Improving Nurses' Detection of Delirium in Hospitalized, Oncology Patients
Confusion Assessment Method (CAM) (CAM non-ICU)
adults and older adults
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Publisher:The Ohio State University
Series/Report no.:The Ohio State University. College of Nursing Doctor of Nursing Practice Final Document Projects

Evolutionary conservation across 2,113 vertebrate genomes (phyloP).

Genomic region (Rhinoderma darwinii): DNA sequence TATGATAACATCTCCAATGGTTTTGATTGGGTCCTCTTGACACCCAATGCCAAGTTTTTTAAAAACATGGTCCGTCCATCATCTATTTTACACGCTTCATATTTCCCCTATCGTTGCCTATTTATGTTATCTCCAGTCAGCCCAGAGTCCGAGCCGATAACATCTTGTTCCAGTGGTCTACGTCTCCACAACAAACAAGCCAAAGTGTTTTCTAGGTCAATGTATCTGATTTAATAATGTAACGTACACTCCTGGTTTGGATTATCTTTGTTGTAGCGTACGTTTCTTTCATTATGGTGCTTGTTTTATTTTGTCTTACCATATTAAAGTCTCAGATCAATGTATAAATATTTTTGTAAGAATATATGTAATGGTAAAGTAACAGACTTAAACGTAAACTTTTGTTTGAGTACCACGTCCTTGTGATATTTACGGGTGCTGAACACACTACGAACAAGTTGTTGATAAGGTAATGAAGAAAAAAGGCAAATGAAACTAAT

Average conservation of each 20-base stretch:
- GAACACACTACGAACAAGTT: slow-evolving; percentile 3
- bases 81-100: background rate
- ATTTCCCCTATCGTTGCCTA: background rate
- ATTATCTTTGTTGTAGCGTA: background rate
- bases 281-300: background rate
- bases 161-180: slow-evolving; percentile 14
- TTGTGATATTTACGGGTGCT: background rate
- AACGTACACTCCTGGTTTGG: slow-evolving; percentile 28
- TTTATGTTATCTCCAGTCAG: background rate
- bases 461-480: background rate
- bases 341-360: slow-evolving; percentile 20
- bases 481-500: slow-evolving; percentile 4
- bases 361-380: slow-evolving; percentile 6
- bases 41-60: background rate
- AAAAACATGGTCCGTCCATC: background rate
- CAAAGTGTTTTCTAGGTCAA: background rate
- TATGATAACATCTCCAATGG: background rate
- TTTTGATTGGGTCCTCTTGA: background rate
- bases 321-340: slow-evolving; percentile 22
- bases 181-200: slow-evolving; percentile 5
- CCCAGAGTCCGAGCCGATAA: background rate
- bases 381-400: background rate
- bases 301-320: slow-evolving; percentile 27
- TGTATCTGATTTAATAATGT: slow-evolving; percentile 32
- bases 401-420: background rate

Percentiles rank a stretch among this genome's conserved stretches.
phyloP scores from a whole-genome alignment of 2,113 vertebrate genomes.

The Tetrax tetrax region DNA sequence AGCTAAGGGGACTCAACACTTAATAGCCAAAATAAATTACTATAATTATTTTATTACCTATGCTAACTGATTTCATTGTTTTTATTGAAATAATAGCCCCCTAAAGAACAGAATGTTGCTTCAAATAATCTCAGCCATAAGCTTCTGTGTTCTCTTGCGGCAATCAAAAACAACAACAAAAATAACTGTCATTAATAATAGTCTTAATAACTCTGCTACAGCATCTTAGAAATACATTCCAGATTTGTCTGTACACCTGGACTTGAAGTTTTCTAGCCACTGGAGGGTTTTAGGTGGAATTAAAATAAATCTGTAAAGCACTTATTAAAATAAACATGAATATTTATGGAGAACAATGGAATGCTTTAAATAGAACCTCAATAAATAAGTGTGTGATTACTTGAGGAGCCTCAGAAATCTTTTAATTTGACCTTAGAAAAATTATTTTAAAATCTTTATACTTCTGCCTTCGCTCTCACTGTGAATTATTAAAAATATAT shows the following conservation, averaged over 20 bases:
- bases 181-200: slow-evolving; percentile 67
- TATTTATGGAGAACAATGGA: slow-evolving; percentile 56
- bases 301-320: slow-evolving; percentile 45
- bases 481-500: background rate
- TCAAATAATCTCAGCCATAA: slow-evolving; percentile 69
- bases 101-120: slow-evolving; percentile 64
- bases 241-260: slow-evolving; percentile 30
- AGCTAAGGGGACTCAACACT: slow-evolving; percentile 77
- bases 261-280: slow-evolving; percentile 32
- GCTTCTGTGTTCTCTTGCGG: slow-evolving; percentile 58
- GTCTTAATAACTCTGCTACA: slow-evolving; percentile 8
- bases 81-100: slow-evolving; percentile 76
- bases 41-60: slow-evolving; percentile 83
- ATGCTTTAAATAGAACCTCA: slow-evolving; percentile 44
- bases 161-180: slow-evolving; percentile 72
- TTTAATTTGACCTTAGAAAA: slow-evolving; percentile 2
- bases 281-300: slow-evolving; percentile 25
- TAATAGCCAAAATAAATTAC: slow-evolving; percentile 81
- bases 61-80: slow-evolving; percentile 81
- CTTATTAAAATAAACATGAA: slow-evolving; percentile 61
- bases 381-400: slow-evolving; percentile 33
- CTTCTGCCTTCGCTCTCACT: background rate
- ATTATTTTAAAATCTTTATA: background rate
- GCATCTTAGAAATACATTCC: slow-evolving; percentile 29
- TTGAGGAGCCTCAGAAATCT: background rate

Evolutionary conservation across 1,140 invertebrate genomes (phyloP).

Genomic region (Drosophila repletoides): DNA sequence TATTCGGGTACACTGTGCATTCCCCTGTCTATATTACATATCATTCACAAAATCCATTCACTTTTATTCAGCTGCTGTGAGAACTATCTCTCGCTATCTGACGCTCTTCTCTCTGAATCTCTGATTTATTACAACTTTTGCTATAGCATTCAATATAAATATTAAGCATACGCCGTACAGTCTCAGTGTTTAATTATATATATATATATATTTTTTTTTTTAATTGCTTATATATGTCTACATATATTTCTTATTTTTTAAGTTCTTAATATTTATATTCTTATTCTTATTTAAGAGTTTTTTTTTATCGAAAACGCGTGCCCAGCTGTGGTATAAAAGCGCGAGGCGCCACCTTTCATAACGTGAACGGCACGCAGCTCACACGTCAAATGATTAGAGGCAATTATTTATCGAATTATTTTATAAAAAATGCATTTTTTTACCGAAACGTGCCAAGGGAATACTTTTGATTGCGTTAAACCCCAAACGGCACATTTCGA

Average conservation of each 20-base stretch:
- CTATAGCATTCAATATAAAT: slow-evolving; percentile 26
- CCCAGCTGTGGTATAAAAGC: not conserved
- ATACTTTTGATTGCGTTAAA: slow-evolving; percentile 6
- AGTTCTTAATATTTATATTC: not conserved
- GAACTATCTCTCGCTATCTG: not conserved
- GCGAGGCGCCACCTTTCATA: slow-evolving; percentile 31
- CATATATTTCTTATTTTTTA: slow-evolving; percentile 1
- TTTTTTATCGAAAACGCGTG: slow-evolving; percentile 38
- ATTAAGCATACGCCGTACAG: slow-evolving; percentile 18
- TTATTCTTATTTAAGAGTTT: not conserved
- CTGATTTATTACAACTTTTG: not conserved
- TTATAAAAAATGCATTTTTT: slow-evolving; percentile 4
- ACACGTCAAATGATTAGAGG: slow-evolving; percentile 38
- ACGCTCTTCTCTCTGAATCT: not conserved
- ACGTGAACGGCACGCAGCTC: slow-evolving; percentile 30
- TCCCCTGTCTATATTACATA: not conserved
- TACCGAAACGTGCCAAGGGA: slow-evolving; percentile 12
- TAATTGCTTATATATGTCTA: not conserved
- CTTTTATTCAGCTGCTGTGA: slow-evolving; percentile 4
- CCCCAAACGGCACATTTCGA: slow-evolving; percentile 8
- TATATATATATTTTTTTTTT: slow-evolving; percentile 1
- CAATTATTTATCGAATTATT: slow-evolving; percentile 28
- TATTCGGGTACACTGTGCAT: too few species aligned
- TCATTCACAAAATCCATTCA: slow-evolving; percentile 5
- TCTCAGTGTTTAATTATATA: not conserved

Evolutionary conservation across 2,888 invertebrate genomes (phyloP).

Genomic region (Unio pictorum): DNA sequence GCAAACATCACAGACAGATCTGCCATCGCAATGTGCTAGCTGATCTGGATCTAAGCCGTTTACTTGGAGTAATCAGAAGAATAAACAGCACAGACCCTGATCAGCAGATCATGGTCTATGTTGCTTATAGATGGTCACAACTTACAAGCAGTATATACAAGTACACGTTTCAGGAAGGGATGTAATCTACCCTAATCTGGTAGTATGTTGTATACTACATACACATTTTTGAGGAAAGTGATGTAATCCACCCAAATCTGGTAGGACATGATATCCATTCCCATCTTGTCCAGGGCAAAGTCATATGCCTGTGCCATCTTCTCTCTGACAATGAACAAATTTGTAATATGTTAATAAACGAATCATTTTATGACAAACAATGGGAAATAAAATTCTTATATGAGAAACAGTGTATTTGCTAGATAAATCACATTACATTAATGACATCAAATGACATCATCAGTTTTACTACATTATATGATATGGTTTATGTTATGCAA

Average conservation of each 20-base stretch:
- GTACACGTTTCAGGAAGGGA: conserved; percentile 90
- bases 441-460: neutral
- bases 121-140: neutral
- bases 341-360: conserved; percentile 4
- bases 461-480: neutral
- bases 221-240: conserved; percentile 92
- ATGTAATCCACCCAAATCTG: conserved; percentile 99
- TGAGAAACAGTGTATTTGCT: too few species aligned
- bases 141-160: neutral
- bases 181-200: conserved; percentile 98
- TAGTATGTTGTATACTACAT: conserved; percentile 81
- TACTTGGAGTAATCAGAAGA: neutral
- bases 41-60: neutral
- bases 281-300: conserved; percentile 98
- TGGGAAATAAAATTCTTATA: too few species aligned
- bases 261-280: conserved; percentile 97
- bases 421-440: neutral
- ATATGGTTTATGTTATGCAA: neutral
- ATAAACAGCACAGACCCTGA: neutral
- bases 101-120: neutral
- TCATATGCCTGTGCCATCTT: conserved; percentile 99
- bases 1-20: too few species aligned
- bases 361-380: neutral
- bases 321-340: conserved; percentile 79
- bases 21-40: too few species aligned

Background: Hospital-acquired delirium is an acute neurocognitive condition that occurs in nearly 60% of hospitalized older adults, increasing risk for falls, pressure ulcers and long-term cognitive impairments. While early detection and treatment help prevent these outcomes, many nurses report inadequacies when performing delirium assessments. This project's purpose was to design, implement, and evaluate an educational session about delirium and the evidenced-based confusion assessment method (CAM) for nurses on a large adult in-patient oncology unit. Methods: The 30-minute PowerPoint-facilitated session was presented in person nine times on the unit during September 2019. Nursing leadership (CAM Champions) promoted the session and role-modeled CAM use. Nurses' knowledge about delirium and the CAM was measured immediately pre- and post-session using a web-based 10-item questionnaire. Nurses' opinions about CAM assessments and the education session were collected anonymously via the questionnaires. To determine if the session increased CAM use and provider-initiated order sets for patients positive for delirium, charts from October 2018 and October 2019 were reviewed. T-tests and Pearson Chi-square were used to analyze the continuous and nominal data, respectively. Results: Sixty-seven of the 79 nurses on the unit (85.0%) attended the session and completed the questionnaires. The average age of the group was 31.0 (SD=8.0) years and the majority (59.4%) had more than two years of RN experience on the unit. The group's average post-session score (79.9%) was significantly higher than pre-session (68.8%) (p<0.0001, d=0.79). Most of the nurses (64.5%) conveyed their knowledge deficits about delirium and the CAM in the pre-session questionnaire. However, in the post-session questionnaire, the majority (98.3%) reported that the educational session effectively addressed those deficits. The average percent of times the CAM was used post-session (45.5%) was significantly higher than pre-session (29.5%) (p<0.0001, d=0.54). The percentage of patients positive for delirium post-session (11.5%) was higher than pre-session (7.3%) (p=0.13), and the percentage of patients never assessed for delirium post-session (8.5%) was significantly lower than pre-session (23.9%) (p=0.0009). There was minimal change in the number of provider-initiated order sets for a delirium diagnosis post-session (2) versus pre-session (0). Conclusion: While a nurse-targeted educational session significantly improved nurses' knowledge about delirium and increased their use of the CAM in a high-risk population, the number of provider-initiated order sets for delirious patients did not increase as expected. Leadership support, annual education for all healthcare providers, and facilitated communication between staff nurses and advanced care providers are needed to improve delirium assessment accuracy and treatment.
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